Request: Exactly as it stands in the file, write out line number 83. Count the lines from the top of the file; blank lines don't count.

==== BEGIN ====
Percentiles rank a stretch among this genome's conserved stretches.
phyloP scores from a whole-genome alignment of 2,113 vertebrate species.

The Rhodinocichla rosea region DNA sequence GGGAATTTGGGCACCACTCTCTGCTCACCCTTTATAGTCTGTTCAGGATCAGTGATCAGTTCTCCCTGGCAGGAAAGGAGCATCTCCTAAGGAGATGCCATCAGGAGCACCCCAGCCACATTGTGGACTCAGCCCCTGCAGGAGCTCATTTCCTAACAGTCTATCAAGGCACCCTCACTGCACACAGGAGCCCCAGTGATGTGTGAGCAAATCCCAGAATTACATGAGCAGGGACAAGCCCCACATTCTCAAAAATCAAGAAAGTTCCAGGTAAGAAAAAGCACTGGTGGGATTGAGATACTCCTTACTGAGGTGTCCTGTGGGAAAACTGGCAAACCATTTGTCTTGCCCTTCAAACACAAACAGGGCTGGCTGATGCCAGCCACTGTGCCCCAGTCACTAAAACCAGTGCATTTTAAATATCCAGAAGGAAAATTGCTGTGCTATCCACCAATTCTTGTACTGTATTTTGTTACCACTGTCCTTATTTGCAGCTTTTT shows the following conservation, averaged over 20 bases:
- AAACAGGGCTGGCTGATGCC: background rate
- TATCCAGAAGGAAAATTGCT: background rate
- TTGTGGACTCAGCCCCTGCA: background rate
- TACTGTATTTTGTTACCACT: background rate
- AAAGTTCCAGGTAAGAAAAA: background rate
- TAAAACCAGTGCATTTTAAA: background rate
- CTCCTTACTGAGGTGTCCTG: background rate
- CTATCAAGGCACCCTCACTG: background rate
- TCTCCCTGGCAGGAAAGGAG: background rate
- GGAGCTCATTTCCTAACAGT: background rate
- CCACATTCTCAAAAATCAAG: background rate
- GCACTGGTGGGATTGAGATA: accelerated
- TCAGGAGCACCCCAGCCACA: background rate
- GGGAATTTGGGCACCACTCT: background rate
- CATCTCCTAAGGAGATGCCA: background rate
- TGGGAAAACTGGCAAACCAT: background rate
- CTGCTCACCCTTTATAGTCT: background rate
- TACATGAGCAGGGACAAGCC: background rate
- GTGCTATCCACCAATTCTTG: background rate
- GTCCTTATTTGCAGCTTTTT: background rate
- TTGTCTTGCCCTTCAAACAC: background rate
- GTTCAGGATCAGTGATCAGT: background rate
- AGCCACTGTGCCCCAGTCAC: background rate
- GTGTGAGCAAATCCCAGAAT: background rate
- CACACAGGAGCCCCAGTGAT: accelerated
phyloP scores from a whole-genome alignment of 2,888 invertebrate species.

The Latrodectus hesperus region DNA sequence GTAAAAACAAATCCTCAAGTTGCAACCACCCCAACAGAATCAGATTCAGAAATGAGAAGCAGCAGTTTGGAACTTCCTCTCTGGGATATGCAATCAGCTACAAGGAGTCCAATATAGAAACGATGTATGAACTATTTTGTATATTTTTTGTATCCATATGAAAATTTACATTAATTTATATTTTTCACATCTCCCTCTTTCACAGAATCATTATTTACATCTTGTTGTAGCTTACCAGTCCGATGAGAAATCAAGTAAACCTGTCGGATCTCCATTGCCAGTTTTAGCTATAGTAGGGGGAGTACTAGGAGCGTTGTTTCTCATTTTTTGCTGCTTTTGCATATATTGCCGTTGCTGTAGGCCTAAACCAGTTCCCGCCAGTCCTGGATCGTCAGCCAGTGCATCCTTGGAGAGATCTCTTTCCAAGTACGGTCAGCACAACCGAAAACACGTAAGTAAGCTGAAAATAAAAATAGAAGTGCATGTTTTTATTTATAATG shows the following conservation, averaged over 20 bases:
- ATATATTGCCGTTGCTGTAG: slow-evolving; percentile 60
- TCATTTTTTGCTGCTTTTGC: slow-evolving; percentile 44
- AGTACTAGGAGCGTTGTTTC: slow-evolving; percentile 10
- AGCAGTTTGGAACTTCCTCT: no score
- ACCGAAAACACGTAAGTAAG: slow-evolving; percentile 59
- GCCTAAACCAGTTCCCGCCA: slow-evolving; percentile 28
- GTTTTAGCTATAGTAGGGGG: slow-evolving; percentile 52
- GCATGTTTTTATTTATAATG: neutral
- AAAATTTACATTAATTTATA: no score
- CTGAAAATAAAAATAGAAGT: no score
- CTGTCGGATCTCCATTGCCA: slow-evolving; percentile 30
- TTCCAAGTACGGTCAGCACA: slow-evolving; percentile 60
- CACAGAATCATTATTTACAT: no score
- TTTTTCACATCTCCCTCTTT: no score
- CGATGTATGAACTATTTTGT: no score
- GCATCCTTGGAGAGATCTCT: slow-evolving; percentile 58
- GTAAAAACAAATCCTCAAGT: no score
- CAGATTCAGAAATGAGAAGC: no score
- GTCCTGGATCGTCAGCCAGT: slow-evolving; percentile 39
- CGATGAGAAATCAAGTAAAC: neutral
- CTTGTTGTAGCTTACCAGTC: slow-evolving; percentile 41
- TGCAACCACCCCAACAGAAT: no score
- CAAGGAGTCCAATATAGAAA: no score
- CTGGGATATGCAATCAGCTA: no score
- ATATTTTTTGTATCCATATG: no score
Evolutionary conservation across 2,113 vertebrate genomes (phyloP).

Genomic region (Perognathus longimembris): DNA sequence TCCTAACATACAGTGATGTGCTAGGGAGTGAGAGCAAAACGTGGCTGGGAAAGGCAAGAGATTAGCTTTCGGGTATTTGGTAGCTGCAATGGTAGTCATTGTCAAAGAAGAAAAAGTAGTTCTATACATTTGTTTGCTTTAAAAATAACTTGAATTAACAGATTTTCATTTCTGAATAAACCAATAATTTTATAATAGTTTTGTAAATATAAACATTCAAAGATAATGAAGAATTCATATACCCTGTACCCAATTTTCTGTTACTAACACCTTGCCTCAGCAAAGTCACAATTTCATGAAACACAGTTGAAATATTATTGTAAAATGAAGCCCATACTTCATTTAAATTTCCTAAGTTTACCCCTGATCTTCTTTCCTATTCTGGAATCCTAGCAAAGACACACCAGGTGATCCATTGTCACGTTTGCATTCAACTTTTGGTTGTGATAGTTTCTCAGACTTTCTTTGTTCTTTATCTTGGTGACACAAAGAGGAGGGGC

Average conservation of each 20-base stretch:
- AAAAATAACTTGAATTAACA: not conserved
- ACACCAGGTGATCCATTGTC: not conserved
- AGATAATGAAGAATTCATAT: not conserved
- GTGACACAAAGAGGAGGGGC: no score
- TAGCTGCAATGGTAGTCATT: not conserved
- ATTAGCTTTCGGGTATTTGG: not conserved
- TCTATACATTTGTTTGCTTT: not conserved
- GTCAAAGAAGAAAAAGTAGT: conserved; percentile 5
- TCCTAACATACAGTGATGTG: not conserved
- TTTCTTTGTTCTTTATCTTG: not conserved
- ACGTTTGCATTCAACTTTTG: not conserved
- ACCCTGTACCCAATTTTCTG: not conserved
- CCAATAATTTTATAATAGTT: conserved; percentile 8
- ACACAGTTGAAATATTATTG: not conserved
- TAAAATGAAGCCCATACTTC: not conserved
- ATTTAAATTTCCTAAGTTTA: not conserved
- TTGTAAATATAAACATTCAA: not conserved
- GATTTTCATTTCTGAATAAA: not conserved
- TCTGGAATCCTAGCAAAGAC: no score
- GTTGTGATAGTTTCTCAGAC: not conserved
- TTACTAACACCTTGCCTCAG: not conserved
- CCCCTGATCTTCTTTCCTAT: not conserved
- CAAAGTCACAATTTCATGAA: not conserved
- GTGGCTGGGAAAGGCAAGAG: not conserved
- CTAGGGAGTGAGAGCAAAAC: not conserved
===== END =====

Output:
- CTAGGGAGTGAGAGCAAAAC: not conserved